Need-based justice, group membership and expertise
Sub-project B2 studies the influence of the procedure of collective needs-recognition on the legitimacy of the distributive choice under consideration of the expert hypothesis. The findings from the first funding phase show that the decision-making processes of collective needs-recognition are susceptible to systematic distortion (equivalence framing, leaky-bucket effect, deservingness, entitlement, voting rule). The findings also show that groups are indeed capable of reaching a needs-based just distribution if they can draw on a neutral expert’s opinion. The social reach and differentiation of the application of the demand principle are central in the second phase of B2. To this end, we aim to analyse under which circumstances the group membership of voters and that of the expert incite a more inclusive or a more exclusive application of the needs principle. To answer this question on analytical and experimental grounds, a new distribution and negotiation game has to be modelled in which a just redistribution must be voted upon. The game theoretic serves as a reference to test how the collective needs-recognition and the legitimacy of redistributive decisions change as the group members and expert are placed into social categories in turn.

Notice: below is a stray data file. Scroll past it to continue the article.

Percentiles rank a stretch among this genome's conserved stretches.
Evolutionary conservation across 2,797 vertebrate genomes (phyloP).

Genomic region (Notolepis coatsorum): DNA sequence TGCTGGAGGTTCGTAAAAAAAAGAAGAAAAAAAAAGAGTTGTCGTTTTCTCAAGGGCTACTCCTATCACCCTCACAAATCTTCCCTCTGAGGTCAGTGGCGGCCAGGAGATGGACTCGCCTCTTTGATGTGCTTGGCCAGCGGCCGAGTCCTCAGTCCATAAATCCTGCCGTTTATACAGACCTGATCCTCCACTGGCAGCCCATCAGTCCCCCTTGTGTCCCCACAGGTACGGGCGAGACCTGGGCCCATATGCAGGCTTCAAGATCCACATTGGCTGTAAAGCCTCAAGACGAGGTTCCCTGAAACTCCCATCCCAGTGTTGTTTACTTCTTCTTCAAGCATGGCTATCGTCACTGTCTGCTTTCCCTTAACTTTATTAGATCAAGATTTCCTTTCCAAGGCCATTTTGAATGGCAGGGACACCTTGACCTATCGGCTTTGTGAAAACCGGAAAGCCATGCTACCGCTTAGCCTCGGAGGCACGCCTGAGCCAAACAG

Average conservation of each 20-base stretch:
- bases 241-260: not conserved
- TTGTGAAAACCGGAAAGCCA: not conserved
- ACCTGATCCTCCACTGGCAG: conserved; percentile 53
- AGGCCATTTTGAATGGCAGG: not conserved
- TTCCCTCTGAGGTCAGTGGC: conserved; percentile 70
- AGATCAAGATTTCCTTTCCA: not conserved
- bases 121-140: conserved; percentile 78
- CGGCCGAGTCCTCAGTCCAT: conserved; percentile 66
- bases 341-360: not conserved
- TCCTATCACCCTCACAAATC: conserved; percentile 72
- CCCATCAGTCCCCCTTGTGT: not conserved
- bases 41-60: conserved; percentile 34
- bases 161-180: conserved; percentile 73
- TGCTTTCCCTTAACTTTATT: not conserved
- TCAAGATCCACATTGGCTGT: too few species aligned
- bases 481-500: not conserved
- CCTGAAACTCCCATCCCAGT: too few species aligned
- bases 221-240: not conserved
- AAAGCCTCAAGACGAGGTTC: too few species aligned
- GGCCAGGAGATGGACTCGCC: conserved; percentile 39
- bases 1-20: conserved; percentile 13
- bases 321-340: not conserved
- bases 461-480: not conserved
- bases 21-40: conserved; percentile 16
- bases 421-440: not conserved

The research group FOR 2104 “Needs-based justice and redistributive procedures” delivers contributions to a positive and “informed” normative theory of needs-based justice based on experimental evidence. The present sub-project belongs to the B column, which is dedicated to collective recognition and legitimacy of needs-based redistribution and the possibility of objectification of needs-based redistribution by experts. In the first funding phase of sub-project B2, collective recognition and legitimacy of needs-based redistribution were studied within the framework of a redistributive tax rate. The Meltzer and Richard (1981, henceforth MR) Model was used as a theoretical framework and basis for the experimental design. In the second funding phase of B2, the social reach and differentiation of collective recognition and legitimacy of redistributive justice are to be studied. The main focus lies on the question of under which circumstances social group memberships of voters and experts alter the application of the needs-principle to be either inclusive or exclusive. To attempt to answer this question, a new bargaining theoretic model must be specified in which group members vote on the allotment of a need-fulfilling resource. To begin with, we must define a game theoretic solution under the assumption of completely rational and egotistical actors. This game theoretic assumption serves as a reference with which to study how the collective recognition and legitimacy of needs change when group members and experts are categorized gradually and along different intensities.